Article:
Believe it or not, "old Microsoft" is basically dead and buried, especially in the server and developer tools division. They're pretty hellbent on making sure that Visual Studio is everyone's preferred IDE, regardless of what platform or scenario they're targeting -- and for those that like lighter-weight editors there's Visual Studio Code. Stuff is being open-sourced left-and-right, all our open-source development happens on GitHub, and a bunch of our docs and samples are already on github too.
By all means, people should find and use whatever tools and platforms they like; they should target whatever platforms they like, and as many as they like. Odds are, Microsoft and Visual Studio are relevant to where you are and where you're going, or will be soon. It's silly to dismiss them just because they're Microsoft. I use lots of tools every day in my work here that came from the *nix world -- Vim, Git, and Clang to name a few -- and they serve me well; partisanship between open/free and proprietary software isn't a very worthwhile thing IMO, unless you're talking about the very philosophy of it all.
Posted by Ravyne on 17 May 2016 - 02:07 PM
Of course if you expect to release on console, and most people only have 1080p televisions, then you'd ship 1080p images for them, and that cuts the storage requirements by 75% immediately -- but even 25MB is still a lot of geometry and textures. Realistically, you probably want to release on PC too, and may only be able to release on PC since getting access to the consoles is not currently wide-open; On PC, 4k is an increasingly common thing, you don't *have* to support it, but you ought to. And even if you chose not to now, you'll at least want to render and keep the files on hand in a very high resolution because if you ever need to recover, retouch, or remaster the files, you'll want to start from those. As a rule of thumb, you usually want to keep a copy of all game assets in at least 2x greater fidelity than the greatest fidelity you can imagine shipping -- the basic reason is that you can always downsample without really loosing information, up-sampling always requires a guess even if its a really well-informed one.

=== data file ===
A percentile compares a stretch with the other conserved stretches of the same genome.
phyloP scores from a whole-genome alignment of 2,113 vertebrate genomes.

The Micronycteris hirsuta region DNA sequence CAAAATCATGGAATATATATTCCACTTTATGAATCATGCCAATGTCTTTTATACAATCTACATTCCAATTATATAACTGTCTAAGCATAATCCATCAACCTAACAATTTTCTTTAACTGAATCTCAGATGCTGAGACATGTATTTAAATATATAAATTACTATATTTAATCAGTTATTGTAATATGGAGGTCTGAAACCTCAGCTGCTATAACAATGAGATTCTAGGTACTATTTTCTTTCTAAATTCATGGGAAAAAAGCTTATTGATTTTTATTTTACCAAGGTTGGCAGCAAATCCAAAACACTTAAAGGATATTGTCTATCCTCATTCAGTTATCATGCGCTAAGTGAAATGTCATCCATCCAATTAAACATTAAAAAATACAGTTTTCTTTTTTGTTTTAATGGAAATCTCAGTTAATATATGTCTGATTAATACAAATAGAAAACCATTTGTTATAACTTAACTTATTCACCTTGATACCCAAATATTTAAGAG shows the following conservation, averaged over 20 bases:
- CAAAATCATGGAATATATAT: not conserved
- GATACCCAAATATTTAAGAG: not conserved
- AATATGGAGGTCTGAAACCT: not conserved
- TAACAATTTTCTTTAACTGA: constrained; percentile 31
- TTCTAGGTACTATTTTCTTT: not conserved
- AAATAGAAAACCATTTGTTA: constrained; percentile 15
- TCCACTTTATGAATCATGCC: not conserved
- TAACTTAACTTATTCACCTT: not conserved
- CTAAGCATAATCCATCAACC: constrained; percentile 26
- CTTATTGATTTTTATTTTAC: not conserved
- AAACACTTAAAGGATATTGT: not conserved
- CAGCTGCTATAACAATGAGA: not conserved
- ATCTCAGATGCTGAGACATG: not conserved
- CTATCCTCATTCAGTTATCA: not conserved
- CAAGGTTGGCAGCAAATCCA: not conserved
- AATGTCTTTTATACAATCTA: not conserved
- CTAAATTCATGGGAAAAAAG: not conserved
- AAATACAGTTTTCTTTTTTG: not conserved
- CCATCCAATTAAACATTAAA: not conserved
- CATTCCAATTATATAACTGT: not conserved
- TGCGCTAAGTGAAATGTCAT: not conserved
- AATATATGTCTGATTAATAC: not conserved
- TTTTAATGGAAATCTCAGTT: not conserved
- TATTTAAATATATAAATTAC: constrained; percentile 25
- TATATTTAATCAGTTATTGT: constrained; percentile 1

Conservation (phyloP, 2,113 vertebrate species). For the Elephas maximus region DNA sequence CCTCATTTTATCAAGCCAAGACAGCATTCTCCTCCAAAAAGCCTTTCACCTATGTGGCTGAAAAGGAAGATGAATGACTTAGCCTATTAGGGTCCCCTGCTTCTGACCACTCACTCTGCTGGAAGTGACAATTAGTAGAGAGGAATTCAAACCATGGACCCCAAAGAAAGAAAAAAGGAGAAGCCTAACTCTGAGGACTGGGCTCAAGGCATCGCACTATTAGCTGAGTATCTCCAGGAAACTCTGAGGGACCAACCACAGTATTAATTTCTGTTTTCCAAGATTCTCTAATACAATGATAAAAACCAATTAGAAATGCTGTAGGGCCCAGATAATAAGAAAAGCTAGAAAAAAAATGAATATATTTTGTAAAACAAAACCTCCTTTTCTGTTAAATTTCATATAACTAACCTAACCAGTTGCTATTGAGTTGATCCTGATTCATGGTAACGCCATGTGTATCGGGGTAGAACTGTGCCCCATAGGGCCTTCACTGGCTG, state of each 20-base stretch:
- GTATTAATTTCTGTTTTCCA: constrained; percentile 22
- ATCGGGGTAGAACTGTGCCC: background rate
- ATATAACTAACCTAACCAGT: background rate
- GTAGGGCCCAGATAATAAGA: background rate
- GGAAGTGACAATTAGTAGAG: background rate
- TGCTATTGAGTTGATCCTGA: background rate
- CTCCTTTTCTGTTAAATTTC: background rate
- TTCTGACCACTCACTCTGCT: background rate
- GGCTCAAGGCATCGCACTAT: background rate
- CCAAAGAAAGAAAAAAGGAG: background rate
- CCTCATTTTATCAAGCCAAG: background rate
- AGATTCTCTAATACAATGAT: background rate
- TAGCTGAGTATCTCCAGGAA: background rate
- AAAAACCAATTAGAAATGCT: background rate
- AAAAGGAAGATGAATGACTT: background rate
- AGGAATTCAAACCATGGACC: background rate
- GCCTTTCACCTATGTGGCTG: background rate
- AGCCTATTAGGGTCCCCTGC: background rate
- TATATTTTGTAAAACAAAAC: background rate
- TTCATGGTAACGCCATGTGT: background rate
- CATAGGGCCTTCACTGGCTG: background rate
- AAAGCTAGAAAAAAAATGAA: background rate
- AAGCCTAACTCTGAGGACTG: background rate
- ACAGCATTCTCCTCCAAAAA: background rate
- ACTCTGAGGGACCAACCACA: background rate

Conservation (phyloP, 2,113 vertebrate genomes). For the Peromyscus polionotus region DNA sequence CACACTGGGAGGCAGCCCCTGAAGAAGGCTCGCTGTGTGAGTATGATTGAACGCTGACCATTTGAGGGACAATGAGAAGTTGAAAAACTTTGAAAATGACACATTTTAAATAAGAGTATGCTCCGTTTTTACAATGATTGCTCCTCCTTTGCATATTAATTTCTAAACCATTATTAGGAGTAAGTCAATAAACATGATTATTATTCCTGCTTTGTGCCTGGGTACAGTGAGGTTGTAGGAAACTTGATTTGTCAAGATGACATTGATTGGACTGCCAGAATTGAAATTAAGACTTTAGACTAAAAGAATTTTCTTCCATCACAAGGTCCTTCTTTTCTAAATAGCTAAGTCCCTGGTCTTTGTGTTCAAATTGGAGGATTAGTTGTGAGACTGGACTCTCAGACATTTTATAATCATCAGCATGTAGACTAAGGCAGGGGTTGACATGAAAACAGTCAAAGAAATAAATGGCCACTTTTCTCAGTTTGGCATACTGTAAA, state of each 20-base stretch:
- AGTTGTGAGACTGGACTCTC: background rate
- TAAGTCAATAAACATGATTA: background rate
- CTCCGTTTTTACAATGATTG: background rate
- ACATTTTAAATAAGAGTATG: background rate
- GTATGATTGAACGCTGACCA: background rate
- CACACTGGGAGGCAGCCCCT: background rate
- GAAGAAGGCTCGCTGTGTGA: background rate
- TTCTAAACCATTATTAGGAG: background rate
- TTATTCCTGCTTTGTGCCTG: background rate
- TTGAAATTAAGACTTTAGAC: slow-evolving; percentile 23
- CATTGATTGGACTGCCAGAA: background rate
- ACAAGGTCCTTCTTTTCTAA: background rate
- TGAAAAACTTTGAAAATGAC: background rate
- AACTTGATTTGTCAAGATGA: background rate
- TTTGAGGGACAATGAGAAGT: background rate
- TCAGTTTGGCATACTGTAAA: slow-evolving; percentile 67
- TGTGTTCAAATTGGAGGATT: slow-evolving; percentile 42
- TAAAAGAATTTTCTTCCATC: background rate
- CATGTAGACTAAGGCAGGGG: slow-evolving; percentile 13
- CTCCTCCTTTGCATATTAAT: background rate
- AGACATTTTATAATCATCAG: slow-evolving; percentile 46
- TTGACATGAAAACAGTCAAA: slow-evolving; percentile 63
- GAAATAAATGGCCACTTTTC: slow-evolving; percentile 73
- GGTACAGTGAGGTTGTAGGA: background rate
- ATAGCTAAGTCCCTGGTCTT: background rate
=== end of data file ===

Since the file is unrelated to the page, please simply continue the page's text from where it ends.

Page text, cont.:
Also, there's no conflict between pre-rendered/real-time and static images. You can have static backgrounds that are pre-rendered, or you can render them in real-time. In general, a static view of any scene, especially an indoor scene (or more generally, any scene dominated by near occluders) is going to render very quickly -- even if you render it fresh every frame, you're not making any costly changes to it.
Posted by Ravyne on 17 May 2016 - 01:17 PM
There's a more-extensive answer in my previous post, but TL;DR --
Pre-rendered backgrounds will be very large (4k resolution, if not 8k), you'll have as many as a half-dozen of them per scene, and you won't probably won't be able to apply lossy compression techniques to get really good compression rates. Lets say you have 5 4k (color, depth, specular, normal, and occlusion) buffers and get 60% compression on average -- if we assume that each buffer is 32bits per element (some will be less, some might be more) that's going to be 5 x 32mb x 0.60 -- right around 100MB per scene. You can fit a *ton* of geometry and texture data into 100MB -- and there's a good chance you can re-use most textures and some geometry elsewhere, which lowers the effective cost of the run-time rendered solution even further.
Posted by Ravyne on 17 May 2016 - 12:59 PM
It really depends -- on the one hand, you can render very realistic scenes in realtime, and while this has a runtime cost associated, it also gives you freedom to move the camera around naturally if you like. From a production standpoint, that flexibility means that someone like a designer can move around a virtual camera and get immediate feedback, rather than having to get an artist to content pipeline tool in the mix -- being able to iterate that rapidly is really helpful.
On the other hand, pre-rendered backgrounds can look really great for what's basically a fixed cost, meaning that you can run on a lower spec or pour more power into high-end rendering of characters and other movable objects. If you go back to Resident Evil, -- or to Alone in the Dark, before that -- that's basically why they did it that way; They used pre-rendered backgrounds to give great scene detail combined with what were relatively high number of relatively high-quality 3D models (The models in RE were as good or better than comparable character models from 3D fighting games of the day, but with many more onscreen potentially).